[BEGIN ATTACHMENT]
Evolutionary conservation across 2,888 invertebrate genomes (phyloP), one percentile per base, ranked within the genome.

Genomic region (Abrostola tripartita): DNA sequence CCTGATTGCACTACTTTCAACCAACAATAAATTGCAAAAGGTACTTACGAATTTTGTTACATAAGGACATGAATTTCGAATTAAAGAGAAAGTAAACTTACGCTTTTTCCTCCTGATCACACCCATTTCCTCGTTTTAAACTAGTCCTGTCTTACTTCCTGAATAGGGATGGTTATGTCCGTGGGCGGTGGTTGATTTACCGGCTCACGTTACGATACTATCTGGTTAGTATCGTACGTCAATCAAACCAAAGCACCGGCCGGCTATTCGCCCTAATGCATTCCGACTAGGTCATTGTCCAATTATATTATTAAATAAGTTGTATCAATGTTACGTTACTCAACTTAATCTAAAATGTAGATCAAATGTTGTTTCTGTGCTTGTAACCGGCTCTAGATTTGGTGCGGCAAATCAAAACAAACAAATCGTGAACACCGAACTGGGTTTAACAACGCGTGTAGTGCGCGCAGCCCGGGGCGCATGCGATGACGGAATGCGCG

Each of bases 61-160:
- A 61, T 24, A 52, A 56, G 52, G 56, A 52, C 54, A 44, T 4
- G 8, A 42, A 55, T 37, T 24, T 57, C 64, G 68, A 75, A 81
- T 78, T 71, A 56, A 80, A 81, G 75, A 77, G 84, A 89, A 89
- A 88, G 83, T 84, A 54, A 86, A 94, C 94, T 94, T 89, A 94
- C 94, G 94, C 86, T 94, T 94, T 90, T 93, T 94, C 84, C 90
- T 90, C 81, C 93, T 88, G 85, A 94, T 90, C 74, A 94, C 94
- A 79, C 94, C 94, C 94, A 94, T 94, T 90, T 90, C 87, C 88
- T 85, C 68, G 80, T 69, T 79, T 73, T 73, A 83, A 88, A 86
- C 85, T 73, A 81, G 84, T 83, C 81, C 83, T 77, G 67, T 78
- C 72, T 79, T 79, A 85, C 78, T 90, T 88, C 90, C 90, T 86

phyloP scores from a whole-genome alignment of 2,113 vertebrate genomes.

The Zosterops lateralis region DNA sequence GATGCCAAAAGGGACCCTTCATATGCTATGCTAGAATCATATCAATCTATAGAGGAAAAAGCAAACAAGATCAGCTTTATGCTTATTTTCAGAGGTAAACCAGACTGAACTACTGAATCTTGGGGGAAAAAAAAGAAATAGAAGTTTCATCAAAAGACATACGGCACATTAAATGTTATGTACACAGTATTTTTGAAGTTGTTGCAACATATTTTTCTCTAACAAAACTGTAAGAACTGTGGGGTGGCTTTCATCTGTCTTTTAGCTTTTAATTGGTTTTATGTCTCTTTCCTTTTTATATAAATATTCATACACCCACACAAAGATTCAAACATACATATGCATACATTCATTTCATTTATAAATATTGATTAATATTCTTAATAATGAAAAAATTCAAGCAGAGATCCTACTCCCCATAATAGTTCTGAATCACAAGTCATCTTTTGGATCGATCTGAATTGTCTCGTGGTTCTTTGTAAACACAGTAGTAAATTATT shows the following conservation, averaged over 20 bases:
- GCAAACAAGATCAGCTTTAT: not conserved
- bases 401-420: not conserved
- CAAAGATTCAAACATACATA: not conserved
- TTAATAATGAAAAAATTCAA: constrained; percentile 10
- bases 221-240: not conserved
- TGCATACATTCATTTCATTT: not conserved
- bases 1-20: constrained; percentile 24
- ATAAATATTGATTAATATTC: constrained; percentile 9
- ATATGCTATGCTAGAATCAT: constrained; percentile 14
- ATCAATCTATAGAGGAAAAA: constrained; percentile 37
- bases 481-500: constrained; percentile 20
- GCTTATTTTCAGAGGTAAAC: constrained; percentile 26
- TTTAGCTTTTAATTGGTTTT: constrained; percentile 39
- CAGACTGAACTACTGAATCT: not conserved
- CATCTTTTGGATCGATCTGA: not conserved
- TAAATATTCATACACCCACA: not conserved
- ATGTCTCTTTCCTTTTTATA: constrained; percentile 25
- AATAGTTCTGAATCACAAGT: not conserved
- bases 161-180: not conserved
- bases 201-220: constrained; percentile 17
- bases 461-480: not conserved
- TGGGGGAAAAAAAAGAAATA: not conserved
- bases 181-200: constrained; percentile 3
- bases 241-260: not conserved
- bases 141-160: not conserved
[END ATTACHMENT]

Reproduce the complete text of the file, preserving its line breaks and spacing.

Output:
Evolutionary conservation across 2,888 invertebrate genomes (phyloP), one percentile per base, ranked within the genome.

Genomic region (Abrostola tripartita): DNA sequence CCTGATTGCACTACTTTCAACCAACAATAAATTGCAAAAGGTACTTACGAATTTTGTTACATAAGGACATGAATTTCGAATTAAAGAGAAAGTAAACTTACGCTTTTTCCTCCTGATCACACCCATTTCCTCGTTTTAAACTAGTCCTGTCTTACTTCCTGAATAGGGATGGTTATGTCCGTGGGCGGTGGTTGATTTACCGGCTCACGTTACGATACTATCTGGTTAGTATCGTACGTCAATCAAACCAAAGCACCGGCCGGCTATTCGCCCTAATGCATTCCGACTAGGTCATTGTCCAATTATATTATTAAATAAGTTGTATCAATGTTACGTTACTCAACTTAATCTAAAATGTAGATCAAATGTTGTTTCTGTGCTTGTAACCGGCTCTAGATTTGGTGCGGCAAATCAAAACAAACAAATCGTGAACACCGAACTGGGTTTAACAACGCGTGTAGTGCGCGCAGCCCGGGGCGCATGCGATGACGGAATGCGCG

Each of bases 61-160:
- A 61, T 24, A 52, A 56, G 52, G 56, A 52, C 54, A 44, T 4
- G 8, A 42, A 55, T 37, T 24, T 57, C 64, G 68, A 75, A 81
- T 78, T 71, A 56, A 80, A 81, G 75, A 77, G 84, A 89, A 89
- A 88, G 83, T 84, A 54, A 86, A 94, C 94, T 94, T 89, A 94
- C 94, G 94, C 86, T 94, T 94, T 90, T 93, T 94, C 84, C 90
- T 90, C 81, C 93, T 88, G 85, A 94, T 90, C 74, A 94, C 94
- A 79, C 94, C 94, C 94, A 94, T 94, T 90, T 90, C 87, C 88
- T 85, C 68, G 80, T 69, T 79, T 73, T 73, A 83, A 88, A 86
- C 85, T 73, A 81, G 84, T 83, C 81, C 83, T 77, G 67, T 78
- C 72, T 79, T 79, A 85, C 78, T 90, T 88, C 90, C 90, T 86

phyloP scores from a whole-genome alignment of 2,113 vertebrate genomes.

The Zosterops lateralis region DNA sequence GATGCCAAAAGGGACCCTTCATATGCTATGCTAGAATCATATCAATCTATAGAGGAAAAAGCAAACAAGATCAGCTTTATGCTTATTTTCAGAGGTAAACCAGACTGAACTACTGAATCTTGGGGGAAAAAAAAGAAATAGAAGTTTCATCAAAAGACATACGGCACATTAAATGTTATGTACACAGTATTTTTGAAGTTGTTGCAACATATTTTTCTCTAACAAAACTGTAAGAACTGTGGGGTGGCTTTCATCTGTCTTTTAGCTTTTAATTGGTTTTATGTCTCTTTCCTTTTTATATAAATATTCATACACCCACACAAAGATTCAAACATACATATGCATACATTCATTTCATTTATAAATATTGATTAATATTCTTAATAATGAAAAAATTCAAGCAGAGATCCTACTCCCCATAATAGTTCTGAATCACAAGTCATCTTTTGGATCGATCTGAATTGTCTCGTGGTTCTTTGTAAACACAGTAGTAAATTATT shows the following conservation, averaged over 20 bases:
- GCAAACAAGATCAGCTTTAT: not conserved
- bases 401-420: not conserved
- CAAAGATTCAAACATACATA: not conserved
- TTAATAATGAAAAAATTCAA: constrained; percentile 10
- bases 221-240: not conserved
- TGCATACATTCATTTCATTT: not conserved
- bases 1-20: constrained; percentile 24
- ATAAATATTGATTAATATTC: constrained; percentile 9
- ATATGCTATGCTAGAATCAT: constrained; percentile 14
- ATCAATCTATAGAGGAAAAA: constrained; percentile 37
- bases 481-500: constrained; percentile 20
- GCTTATTTTCAGAGGTAAAC: constrained; percentile 26
- TTTAGCTTTTAATTGGTTTT: constrained; percentile 39
- CAGACTGAACTACTGAATCT: not conserved
- CATCTTTTGGATCGATCTGA: not conserved
- TAAATATTCATACACCCACA: not conserved
- ATGTCTCTTTCCTTTTTATA: constrained; percentile 25
- AATAGTTCTGAATCACAAGT: not conserved
- bases 161-180: not conserved
- bases 201-220: constrained; percentile 17
- bases 461-480: not conserved
- TGGGGGAAAAAAAAGAAATA: not conserved
- bases 181-200: constrained; percentile 3
- bases 241-260: not conserved
- bases 141-160: not conserved